In these unique circumstances, we cannot fully assume this responsibility, we cannot guarantee the integrity of the competitions. With the recommendation of the IOC Executive Board, we have brought clarity to our stakeholders, avoided divisions and helped them maintain unity. Otherwise, we would have to face the situation where Russian or Belarusian athletes competed for titles, while Ukrainian athletes could not, because of the war in their country.

Otherwise, we would have had to experience the politicization of sports competitions by athletes or teams, some of them being encouraged by third parties. We also had to take into account the security risks for Russian and Belarusian athletes participating in international competitions, due to the strong anti-Russian and anti-Belarusian sentiments following the invasion.

For all these reasons, we urge all sports organizations around the world to protect the integrity, fairness and security of their competitions by banning Russian and Belarusian athletes from participating or, in special circumstances, at least prohibiting any identification of their nationality. This protective approach is also shared by the International Sports Federations chaired by Russian nationals.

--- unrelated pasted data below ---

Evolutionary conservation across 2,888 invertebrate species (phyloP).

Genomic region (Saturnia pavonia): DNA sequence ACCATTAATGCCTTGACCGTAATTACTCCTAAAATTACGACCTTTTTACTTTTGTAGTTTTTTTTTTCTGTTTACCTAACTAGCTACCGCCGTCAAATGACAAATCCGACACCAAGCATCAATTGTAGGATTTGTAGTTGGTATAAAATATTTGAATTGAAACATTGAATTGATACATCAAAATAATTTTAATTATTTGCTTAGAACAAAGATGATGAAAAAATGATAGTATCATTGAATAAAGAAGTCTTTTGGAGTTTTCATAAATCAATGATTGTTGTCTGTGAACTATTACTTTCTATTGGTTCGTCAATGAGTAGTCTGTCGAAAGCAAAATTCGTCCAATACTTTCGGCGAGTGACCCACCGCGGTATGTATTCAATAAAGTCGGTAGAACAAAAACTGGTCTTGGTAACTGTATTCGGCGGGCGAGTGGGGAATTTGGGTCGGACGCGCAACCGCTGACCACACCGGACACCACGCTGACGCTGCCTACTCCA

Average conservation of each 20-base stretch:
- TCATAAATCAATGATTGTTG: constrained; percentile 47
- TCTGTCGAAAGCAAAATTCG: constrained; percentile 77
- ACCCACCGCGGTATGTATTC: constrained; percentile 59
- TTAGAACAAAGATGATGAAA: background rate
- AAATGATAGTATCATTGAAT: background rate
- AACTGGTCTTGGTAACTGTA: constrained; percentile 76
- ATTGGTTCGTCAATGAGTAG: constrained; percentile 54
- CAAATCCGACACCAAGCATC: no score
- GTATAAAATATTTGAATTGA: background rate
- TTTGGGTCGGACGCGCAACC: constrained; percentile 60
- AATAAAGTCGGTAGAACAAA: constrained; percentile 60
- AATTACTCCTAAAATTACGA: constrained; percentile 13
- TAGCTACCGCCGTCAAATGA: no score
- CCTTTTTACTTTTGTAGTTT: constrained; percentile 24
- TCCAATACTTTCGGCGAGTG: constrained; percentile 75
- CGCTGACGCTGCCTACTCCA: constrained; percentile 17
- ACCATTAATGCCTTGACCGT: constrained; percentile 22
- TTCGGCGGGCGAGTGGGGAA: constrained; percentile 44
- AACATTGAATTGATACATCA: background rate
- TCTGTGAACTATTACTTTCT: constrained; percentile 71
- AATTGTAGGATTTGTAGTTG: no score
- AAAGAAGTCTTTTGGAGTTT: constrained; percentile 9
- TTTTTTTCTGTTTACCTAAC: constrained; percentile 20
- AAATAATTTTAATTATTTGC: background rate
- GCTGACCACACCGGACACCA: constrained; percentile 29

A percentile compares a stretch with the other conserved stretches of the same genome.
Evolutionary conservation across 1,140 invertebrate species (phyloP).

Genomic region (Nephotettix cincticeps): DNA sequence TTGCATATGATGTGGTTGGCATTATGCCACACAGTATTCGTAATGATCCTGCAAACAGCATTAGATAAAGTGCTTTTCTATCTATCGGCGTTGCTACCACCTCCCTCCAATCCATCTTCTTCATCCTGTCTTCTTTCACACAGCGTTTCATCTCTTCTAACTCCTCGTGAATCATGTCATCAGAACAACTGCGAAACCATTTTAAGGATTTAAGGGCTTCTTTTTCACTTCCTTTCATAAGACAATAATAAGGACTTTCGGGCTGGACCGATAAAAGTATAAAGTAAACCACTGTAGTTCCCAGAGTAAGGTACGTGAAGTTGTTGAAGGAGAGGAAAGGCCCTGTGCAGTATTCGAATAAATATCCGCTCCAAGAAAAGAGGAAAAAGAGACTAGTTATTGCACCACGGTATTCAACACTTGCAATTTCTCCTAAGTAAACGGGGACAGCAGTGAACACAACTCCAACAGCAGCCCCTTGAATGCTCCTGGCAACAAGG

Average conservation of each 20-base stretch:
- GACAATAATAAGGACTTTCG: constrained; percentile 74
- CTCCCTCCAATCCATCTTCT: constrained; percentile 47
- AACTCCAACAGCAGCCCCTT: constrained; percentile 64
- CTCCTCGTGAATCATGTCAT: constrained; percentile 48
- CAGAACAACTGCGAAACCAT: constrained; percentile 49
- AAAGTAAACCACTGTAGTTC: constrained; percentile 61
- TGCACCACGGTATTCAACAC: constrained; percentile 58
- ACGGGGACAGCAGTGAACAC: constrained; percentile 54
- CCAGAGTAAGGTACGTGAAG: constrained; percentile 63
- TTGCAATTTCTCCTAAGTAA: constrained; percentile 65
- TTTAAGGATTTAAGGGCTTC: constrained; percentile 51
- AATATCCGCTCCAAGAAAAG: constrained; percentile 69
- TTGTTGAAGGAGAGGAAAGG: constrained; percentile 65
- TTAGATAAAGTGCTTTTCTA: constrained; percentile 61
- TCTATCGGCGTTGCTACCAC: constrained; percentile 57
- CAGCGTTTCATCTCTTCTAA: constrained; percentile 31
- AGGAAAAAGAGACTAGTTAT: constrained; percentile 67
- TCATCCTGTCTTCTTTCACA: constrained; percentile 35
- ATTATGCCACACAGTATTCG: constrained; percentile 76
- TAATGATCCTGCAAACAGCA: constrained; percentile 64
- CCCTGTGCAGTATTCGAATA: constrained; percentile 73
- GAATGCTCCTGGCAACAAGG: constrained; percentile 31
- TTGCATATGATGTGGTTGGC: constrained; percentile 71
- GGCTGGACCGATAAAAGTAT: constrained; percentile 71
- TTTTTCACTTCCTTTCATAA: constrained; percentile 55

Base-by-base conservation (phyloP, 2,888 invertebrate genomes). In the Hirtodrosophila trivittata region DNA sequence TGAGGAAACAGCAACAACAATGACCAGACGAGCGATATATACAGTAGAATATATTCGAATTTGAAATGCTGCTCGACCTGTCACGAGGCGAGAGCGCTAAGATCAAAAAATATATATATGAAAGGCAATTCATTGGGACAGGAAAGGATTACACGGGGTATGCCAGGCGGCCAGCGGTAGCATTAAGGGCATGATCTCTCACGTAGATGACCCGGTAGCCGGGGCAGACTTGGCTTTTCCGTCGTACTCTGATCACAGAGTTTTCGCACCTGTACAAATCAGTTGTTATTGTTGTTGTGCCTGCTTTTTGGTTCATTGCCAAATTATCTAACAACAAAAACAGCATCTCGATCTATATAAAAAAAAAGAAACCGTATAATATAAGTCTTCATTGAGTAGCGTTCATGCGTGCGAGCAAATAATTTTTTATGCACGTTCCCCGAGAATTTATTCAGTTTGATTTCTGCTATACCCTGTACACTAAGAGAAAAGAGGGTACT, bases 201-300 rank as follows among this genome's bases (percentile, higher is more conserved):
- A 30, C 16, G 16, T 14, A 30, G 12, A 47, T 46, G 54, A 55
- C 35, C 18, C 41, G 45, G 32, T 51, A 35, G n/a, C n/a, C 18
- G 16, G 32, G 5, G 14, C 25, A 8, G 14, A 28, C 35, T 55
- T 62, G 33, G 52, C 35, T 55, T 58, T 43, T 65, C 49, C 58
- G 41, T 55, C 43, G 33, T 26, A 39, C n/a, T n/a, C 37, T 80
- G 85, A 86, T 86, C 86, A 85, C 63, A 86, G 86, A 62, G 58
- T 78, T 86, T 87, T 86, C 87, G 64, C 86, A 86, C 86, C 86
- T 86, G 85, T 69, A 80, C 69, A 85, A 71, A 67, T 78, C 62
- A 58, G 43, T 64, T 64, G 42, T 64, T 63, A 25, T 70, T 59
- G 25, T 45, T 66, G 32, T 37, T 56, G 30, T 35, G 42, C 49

In this context, we will continue to monitor the attitude of Russian or Belarusian athletes and their sports organizations regarding their commitment to peace as enshrined in the Olympic Charter. In doing so, we will have to take into account the situation in Russia where, according to the law, a commitment to peace is punishable by a prison sentence of up to
15 years old.

It goes without saying that we will continue our close consultations with all stakeholders of the Olympic Movement. I would also like to strongly encourage you to take the initiative to contact the IOC with any questions or comments you may have.